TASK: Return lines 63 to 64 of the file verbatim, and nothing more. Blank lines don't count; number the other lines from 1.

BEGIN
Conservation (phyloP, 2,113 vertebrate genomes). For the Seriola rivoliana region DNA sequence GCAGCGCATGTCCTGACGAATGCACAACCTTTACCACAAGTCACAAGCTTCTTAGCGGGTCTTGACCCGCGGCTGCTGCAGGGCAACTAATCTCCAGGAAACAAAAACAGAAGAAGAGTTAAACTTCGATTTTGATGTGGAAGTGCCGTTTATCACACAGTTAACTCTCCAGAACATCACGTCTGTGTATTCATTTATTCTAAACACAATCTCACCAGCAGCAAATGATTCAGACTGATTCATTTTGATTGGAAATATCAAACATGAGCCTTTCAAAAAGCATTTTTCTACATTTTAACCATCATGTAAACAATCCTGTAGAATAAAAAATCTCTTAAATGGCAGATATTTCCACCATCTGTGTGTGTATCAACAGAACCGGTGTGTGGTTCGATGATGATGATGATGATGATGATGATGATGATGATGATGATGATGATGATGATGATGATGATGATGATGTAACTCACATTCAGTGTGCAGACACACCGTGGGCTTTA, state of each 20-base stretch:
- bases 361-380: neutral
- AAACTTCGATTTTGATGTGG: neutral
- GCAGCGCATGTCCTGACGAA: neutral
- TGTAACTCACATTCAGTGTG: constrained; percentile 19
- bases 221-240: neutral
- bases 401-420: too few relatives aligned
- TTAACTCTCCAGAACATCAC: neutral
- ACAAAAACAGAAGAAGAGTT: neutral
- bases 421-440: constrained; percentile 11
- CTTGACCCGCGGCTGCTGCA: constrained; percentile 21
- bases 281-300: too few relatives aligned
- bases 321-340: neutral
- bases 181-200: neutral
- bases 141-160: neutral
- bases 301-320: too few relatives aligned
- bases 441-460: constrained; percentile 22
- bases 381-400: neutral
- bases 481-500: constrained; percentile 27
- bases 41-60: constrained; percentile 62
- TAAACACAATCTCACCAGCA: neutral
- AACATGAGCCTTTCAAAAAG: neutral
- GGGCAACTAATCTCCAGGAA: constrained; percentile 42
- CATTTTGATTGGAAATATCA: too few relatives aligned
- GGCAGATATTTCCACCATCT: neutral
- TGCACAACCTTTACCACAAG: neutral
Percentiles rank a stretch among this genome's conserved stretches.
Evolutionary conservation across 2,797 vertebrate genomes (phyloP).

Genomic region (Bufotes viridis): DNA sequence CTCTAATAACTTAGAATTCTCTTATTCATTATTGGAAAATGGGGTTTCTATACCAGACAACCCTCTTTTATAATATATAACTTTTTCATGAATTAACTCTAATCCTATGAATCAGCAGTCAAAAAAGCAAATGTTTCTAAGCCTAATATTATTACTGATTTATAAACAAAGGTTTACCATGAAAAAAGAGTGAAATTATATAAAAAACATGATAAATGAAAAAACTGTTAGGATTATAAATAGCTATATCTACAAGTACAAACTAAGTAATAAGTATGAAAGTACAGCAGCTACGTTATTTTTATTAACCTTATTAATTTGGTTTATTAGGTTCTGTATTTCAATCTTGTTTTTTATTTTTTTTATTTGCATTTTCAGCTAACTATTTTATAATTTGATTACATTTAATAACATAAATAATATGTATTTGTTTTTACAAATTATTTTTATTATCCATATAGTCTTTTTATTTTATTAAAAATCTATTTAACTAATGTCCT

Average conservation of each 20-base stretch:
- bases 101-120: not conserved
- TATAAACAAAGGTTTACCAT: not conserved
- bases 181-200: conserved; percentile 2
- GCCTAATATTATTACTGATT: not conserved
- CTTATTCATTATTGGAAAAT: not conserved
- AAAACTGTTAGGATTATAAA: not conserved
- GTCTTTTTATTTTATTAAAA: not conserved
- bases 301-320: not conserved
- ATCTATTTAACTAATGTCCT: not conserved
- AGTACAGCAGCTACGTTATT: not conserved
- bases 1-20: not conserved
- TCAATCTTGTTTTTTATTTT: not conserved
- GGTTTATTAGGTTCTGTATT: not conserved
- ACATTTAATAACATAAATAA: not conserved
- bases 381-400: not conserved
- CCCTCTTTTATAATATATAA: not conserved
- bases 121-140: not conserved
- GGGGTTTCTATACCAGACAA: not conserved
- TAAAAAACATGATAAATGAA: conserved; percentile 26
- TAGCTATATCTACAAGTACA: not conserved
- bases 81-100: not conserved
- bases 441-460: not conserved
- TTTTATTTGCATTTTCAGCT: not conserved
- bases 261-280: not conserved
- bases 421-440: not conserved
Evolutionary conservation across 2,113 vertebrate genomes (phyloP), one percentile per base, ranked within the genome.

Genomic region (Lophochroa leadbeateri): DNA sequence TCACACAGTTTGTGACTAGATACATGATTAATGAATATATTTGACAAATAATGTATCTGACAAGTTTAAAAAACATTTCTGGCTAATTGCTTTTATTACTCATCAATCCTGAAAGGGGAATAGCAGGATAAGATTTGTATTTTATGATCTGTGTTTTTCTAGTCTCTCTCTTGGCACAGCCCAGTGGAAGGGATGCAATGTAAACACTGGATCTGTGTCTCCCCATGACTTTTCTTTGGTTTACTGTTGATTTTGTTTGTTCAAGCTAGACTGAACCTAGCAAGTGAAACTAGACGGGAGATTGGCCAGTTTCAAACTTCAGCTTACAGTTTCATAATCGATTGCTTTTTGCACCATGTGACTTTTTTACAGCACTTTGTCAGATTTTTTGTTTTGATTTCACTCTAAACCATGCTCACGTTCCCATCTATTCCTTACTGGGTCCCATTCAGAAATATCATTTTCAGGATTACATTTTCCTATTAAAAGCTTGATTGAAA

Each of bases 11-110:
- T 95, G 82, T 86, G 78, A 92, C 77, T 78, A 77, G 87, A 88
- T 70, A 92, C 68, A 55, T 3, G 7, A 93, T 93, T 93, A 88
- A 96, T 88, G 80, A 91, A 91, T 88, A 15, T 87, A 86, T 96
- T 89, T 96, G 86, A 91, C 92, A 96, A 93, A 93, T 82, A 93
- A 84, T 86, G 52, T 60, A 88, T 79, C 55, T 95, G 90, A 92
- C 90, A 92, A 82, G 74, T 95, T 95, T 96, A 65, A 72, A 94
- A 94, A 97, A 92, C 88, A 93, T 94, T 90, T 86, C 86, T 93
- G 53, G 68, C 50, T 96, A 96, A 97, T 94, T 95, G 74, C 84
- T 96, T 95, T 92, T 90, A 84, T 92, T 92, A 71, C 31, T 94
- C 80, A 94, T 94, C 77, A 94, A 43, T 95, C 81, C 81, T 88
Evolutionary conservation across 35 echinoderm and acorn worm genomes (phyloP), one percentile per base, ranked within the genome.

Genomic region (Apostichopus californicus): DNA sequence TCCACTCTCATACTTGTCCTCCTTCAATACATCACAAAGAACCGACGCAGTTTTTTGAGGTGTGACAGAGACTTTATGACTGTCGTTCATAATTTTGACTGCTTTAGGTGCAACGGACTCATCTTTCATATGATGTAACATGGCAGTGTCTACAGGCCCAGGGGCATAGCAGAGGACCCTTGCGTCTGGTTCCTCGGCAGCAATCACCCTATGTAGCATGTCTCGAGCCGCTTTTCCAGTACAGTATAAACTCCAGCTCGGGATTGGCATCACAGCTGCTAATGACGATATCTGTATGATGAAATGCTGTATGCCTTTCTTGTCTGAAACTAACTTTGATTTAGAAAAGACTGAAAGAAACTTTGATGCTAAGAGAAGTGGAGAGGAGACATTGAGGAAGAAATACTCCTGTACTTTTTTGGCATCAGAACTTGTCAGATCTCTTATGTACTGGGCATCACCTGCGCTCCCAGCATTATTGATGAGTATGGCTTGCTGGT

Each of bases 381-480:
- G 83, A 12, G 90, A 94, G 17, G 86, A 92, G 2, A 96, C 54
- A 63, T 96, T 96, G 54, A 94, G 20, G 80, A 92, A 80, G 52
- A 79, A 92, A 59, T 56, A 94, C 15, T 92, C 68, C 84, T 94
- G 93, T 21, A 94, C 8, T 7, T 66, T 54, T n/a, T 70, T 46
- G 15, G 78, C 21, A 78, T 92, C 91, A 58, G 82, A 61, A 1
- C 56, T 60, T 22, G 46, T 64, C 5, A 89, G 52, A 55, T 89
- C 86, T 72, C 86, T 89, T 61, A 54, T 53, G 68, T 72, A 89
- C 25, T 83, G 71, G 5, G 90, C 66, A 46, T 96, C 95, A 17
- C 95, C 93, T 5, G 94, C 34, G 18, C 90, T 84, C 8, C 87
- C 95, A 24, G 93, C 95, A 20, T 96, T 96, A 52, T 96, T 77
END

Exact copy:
- A 84, T 86, G 52, T 60, A 88, T 79, C 55, T 95, G 90, A 92
- C 90, A 92, A 82, G 74, T 95, T 95, T 96, A 65, A 72, A 94